How to Become Your Local Bar’s Favorite Regular (Slideshow)

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Follow these tips, and you’ll be a VIP at your corner bar in no time
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Tip consistently. Look, you don’t have to throw handfuls of golden doubloons at your barkeep à la Scrooge McDuck on a bender, but a dollar for a beer and two dollars for a cocktail is only fair for the person who’s sweating behind a barmat so you can have a good time.

Do

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Tip consistently. Look, you don’t have to throw handfuls of golden doubloons at your barkeep à la Scrooge McDuck on a bender, but a dollar for a beer and two dollars for a cocktail is only fair for the person who’s sweating behind a barmat so you can have a good time.

Don’t

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Expect free stuff. How would you like it if someone came to your job and said, “Hey, when you take out my appendix, could you get my gall bladder too, but for free?” And when you said you’d be fired if you did that, he or she whined, “But I get sick in here all the tiiiimmme?” Your bartender’s job depends on selling drinks, not donating them, and she could be fired for “hooking you up.” 

Do

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Be friendly. Make conversation about the game going on behind the bar or ask if it’s been busy this weekend, the kind of things you would normally chat up a relative stranger about. But…

Don’t

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Demand your bartender’s attention. If you can see that the bartender is busy or simply doesn’t want to chat, don’t hassle him or her. No one owes you a conversation, and you don’t make yourself a regular by being a weirdo. So bring a book or the paper to keep yourself entertained, or even better, a couple of hilarious pals to create an atmosphere the bartender wants to be a part of. 

Do

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Know what you want. Don’t come to the bar to order drinks for your group without knowing what everyone wants. Your bartender has to ignore other customers while you and your friends debate the merits of an appletini versus a cosmo. 

Don’t

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Make a mess. There’s a Sheryl Crow song where she watches the man beside her at the bar “peel the labels from his bottles of Bud” and “light every match in an oversized pack.” That is a terrible idea. Take your empties to the bar. Don’t set things on fire. Sounds like common sense, but when alcohol is involved, sometimes common sense stops being common.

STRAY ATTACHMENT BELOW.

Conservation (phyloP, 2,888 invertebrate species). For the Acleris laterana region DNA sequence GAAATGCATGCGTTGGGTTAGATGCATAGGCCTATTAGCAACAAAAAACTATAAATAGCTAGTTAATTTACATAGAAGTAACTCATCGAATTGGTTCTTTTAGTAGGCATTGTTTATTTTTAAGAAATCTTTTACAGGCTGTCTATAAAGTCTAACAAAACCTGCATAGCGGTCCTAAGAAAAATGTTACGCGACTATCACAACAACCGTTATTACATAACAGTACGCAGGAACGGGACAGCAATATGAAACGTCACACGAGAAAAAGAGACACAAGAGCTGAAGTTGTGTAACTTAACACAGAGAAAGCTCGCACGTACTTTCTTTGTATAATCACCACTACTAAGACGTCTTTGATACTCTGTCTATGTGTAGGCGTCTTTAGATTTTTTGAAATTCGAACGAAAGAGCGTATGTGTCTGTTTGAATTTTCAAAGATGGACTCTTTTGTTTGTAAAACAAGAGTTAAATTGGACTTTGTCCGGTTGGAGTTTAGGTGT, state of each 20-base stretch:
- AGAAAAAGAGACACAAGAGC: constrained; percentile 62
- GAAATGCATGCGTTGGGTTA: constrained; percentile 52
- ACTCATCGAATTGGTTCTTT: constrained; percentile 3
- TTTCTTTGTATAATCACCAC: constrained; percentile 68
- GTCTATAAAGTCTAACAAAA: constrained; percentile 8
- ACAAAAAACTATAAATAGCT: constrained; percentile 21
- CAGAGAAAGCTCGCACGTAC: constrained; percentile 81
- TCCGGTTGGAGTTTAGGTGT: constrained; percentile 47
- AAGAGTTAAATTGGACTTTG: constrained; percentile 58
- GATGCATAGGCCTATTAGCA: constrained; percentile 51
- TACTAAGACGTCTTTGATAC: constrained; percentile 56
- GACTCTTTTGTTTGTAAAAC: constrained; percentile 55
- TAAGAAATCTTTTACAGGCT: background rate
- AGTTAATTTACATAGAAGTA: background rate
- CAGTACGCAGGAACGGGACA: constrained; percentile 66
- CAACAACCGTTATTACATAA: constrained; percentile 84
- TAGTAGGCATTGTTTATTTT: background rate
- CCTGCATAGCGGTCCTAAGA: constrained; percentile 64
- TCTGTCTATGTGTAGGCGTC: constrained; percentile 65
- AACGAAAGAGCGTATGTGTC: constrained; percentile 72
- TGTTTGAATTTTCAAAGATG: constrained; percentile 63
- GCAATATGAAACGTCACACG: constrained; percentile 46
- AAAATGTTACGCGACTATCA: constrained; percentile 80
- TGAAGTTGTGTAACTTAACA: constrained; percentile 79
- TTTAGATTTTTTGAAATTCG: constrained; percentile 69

Do

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Chat up other regulars. If you want the corner bar to feel like home, make nice with the people who’ve been coming there for years. Get a card game started; order a pizza for the most likely starving bartender and the patrons who don’t want to leave to eat. Folks will be greeting you with “Hey Norm!” (or whatever your actual name is) in no time. 

Don’t

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Hit on the bartender. No one likes being sexually harassed at work (or ever, really), so extend your bartender a little courtesy and treat him or her like a person you respect and not someone who has to force an awkward smile and put up with your disgusting leering to pay the bills. 

Do

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Get home safely! Don’t make your bartender or the other bar patrons wrangle your keys from your clammy drunk hands. You’ll forever be remembered as “that girl” who couldn’t hold her liquor. Call a cab. Call a friend. But whatever you do, don’t drive drunk. 

Do

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Have a great time! If you love a bar enough to go on the regular, you’ll probably become a regular. Just be your cool, considerate self, and the bar will like you just as much as you like it.